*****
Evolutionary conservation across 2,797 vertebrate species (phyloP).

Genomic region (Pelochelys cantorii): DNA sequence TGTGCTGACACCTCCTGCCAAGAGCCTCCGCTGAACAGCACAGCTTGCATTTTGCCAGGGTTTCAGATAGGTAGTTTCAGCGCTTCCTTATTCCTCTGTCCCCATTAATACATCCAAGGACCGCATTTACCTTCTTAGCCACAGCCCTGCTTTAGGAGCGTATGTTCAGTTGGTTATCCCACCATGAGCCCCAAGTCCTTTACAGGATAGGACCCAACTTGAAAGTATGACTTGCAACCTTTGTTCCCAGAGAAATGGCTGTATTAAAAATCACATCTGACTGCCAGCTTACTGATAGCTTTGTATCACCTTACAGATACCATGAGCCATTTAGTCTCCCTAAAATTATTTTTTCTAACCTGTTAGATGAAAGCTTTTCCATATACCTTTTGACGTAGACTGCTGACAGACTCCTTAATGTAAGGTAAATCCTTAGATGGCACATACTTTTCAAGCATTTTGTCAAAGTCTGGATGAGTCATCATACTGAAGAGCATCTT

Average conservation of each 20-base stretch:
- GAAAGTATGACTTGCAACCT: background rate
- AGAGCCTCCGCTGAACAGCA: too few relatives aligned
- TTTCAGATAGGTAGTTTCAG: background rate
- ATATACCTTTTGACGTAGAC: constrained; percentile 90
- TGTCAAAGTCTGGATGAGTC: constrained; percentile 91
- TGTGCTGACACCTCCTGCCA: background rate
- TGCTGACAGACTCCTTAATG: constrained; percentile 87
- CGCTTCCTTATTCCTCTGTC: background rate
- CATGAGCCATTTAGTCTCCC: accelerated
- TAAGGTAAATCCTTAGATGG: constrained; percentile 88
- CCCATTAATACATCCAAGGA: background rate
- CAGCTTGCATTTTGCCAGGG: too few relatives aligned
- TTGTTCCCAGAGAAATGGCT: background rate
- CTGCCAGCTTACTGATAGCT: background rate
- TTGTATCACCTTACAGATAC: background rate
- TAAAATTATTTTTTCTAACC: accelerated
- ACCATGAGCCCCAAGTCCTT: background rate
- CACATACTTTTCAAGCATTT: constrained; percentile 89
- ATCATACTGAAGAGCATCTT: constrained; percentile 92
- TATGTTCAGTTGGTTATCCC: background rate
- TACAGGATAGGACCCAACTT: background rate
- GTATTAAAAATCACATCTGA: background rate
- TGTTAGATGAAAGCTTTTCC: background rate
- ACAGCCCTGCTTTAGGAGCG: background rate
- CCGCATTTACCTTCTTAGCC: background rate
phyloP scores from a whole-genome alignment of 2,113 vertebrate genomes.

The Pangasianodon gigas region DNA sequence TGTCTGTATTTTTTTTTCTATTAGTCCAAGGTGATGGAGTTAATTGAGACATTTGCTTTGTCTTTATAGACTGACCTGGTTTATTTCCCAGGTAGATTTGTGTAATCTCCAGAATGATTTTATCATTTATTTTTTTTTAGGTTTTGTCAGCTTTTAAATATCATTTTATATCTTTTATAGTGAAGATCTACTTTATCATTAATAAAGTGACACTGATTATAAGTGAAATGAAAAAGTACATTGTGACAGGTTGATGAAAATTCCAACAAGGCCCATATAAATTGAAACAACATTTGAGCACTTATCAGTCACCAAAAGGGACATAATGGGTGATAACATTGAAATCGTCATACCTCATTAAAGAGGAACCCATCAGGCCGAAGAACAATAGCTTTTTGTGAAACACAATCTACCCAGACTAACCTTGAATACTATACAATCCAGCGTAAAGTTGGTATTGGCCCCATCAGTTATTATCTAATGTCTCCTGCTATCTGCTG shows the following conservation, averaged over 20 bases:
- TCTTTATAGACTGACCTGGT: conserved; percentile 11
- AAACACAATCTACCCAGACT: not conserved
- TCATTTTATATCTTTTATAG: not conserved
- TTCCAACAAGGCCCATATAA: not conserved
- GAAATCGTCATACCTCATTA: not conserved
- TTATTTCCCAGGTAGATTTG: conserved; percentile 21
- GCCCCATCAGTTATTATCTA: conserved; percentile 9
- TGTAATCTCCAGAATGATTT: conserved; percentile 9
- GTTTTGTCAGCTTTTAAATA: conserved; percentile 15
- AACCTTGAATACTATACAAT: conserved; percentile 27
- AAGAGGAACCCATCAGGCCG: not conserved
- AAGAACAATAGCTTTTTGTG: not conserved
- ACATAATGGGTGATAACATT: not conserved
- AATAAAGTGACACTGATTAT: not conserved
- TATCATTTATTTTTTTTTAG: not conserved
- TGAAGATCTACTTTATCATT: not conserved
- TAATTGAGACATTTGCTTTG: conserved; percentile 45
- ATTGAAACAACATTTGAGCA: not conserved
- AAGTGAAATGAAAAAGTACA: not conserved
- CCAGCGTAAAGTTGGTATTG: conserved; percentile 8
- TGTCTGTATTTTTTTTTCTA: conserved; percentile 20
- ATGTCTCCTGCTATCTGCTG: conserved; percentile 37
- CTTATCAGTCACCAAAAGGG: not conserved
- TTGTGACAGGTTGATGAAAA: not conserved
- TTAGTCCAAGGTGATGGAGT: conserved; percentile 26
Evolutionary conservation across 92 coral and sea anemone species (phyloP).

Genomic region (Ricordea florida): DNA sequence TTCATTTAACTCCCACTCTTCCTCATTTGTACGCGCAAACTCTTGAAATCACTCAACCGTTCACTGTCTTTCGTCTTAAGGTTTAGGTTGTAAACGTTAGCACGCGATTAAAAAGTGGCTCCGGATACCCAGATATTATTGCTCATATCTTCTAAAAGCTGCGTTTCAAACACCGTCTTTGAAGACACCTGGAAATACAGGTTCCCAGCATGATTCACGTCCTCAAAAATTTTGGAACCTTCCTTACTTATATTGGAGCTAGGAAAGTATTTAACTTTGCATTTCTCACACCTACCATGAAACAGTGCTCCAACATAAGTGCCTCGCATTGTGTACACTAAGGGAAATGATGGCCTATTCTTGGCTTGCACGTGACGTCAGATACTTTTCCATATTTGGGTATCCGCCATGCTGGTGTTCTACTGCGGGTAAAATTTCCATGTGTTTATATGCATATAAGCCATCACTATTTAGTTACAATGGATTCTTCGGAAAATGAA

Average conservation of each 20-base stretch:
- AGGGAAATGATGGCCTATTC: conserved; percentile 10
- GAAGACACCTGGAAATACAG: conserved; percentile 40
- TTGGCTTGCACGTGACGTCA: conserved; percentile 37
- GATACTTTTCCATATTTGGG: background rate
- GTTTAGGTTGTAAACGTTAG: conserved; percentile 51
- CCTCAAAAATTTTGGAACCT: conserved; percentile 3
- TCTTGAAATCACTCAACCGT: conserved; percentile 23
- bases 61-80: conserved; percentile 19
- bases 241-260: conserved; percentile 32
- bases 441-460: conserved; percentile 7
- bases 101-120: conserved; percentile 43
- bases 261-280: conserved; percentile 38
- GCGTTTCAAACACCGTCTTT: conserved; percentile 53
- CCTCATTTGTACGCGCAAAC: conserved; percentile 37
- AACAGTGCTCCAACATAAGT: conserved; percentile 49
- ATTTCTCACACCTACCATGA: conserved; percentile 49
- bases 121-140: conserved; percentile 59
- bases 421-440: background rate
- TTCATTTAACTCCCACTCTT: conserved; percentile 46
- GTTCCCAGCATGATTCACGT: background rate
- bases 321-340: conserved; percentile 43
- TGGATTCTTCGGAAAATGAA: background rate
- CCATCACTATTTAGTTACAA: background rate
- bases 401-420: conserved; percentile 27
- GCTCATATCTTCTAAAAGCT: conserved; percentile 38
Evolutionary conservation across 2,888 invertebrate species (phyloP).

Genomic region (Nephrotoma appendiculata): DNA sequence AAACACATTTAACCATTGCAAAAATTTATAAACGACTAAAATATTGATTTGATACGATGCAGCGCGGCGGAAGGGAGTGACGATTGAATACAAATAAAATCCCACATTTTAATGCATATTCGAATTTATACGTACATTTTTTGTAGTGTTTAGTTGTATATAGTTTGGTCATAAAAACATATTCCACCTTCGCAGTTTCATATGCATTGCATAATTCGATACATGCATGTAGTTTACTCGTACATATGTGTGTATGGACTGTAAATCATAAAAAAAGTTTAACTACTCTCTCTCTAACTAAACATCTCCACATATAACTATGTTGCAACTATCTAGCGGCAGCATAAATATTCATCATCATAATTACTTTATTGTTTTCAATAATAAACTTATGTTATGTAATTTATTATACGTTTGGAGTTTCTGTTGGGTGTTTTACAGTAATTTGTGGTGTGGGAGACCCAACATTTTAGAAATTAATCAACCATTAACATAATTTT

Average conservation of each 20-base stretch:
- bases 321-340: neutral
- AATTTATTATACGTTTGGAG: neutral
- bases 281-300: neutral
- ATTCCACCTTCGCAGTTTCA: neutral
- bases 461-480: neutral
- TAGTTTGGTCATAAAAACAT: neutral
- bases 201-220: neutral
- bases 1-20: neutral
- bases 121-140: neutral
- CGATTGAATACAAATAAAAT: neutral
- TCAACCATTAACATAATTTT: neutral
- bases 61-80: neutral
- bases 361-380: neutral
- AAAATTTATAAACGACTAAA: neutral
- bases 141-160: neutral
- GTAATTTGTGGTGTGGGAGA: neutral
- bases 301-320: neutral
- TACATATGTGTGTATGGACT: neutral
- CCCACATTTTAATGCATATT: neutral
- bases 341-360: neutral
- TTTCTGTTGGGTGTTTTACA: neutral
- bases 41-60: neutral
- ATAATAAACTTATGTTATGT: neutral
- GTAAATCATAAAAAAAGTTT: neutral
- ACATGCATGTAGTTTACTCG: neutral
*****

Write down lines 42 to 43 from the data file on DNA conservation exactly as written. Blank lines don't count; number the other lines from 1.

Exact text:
- AAGAACAATAGCTTTTTGTG: not conserved
- ACATAATGGGTGATAACATT: not conserved